Tag Archives: early childhood

Children Who Are Different

When my brothers and I were children our paternal grandmother lived with us and she was forever exhorting us to ‘be stock-sized’. To draw attention to yourself by behaving or speaking or writing in a way that was outside the norm was frowned on. Our parents, on the other hand, encouraged us to express ourselves fully, to not hold back. Children today are encouraged to be individuals more than ever. Continue reading

Gallery | Tagged , , , , , , , | Leave a comment

Exercise and the Brain

We all know that exercise is good for us, and for those of us involved in motor co-ordination in children, that exercise is what helps to develop the brain, not just the body. Continue reading

Gallery | Tagged , , , , , , , , , , | Leave a comment

The Importance of Fingerplays

Fingerplays, those little rhymes we loved as children which involve contorting our fingers (and often other body parts as well), are often overlooked as being unimportant by the very people who should be teaching them to young children. This is a great shame as they are extremely beneficial for many reasons, including social, physical and linguistic. Continue reading

Gallery | Tagged , , , , , , , | Leave a comment

The Importance of Good Grammar

I often hear it said that in this day and age of computer technology with spell check and grammar check, it is not necessary to have a good command of spelling or grammar. The argument is extended to suggesting that you can always pay someone to edit your work for you. I find this a disturbing trend because it encourages sloppiness and laziness. Continue reading

Gallery | Tagged , , , , , , , | Leave a comment

Singing in Schools

Last Friday night on ABC TV’s Stateline program, there was a segment featuring a lady by the name of Rosalyn Happs, a music specialist trying to introduce the ‘novel’ notion of singing in schools. In case you weren’t aware, the overwhelming majority of teachers do not do any form of music tuition in their classrooms any longer. The reason? There’s a music specialist in the school. When they move to a new school with no music specialist they are so unused to programming in music that it never happens. This is tragic. It was wonderful to hear about Ros Happs’ program and realise mine is not the only voice out there in the wilderness urging teachers to teach music in their classrooms, in whatever form that may take. Anne Trigg, local ASME committee member, sent the following quote from Ros Happs, which I reproduce here: Continue reading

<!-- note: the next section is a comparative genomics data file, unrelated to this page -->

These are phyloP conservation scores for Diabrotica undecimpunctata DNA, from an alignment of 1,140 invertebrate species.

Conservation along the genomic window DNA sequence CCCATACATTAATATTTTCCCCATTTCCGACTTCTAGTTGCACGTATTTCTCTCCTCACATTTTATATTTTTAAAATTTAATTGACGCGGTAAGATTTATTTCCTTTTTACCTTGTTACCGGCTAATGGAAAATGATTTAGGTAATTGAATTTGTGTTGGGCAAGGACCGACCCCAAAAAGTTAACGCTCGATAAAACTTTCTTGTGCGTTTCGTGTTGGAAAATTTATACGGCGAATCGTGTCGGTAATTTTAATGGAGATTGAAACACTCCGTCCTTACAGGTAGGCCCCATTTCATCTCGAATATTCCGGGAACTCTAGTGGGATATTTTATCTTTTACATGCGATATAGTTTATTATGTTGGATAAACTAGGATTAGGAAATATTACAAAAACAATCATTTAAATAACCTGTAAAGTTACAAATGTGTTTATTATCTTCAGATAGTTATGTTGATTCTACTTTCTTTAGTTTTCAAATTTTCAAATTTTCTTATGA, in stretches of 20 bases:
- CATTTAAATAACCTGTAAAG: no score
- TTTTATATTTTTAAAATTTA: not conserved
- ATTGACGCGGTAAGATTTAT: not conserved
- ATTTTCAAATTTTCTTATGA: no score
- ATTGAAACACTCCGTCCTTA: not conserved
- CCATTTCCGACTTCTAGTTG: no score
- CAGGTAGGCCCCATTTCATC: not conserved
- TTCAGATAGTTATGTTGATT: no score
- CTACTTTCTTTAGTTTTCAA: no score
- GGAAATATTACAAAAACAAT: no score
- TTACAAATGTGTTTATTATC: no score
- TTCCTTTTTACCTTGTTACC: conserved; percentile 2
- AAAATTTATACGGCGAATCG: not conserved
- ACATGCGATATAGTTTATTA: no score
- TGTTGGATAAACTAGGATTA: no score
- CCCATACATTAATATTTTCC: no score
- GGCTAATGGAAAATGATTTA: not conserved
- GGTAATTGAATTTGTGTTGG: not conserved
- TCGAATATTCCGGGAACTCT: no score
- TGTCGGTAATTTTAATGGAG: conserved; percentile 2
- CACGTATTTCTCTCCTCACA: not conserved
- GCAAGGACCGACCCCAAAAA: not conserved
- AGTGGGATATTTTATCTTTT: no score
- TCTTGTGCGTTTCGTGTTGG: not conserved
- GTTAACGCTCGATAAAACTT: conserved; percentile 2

Gallery | Tagged , , , , , , , , , , | Leave a comment

Education, Physical Activity and Aging

Having recently finished reading Norman Doidge’s book ‘The Brain That Changes Itself’ I was interested, in particular, to see what he had to say about education, physical activity and aging. Given that the children we teach today are tomorrow’s world leaders, and the senior citizens of the day after that, these facts are relevant to all of us. Continue reading

Gallery | Tagged , , , , , , , , , , , , , , , , , , , | Leave a comment

Tempus Fugit

I was reading Phillip Adams’ column in the Weekend Australian recently (May 28/9) talking about the general ‘hurriedness’ of life today. His comments, as usual, were insightful. It got me thinking about the ramifications of our hurried lifestyles and the stress that places on children. The younger they are, the more stress they pick up on. Young minds need a slow pace of life to absorb everything around them, which is why we have child-centred learning in our early childhood settings. I reproduce part of his article here as he as an amusing mode of expression. Continue reading

Gallery | Tagged , , , , , , , , , , , , , | Leave a comment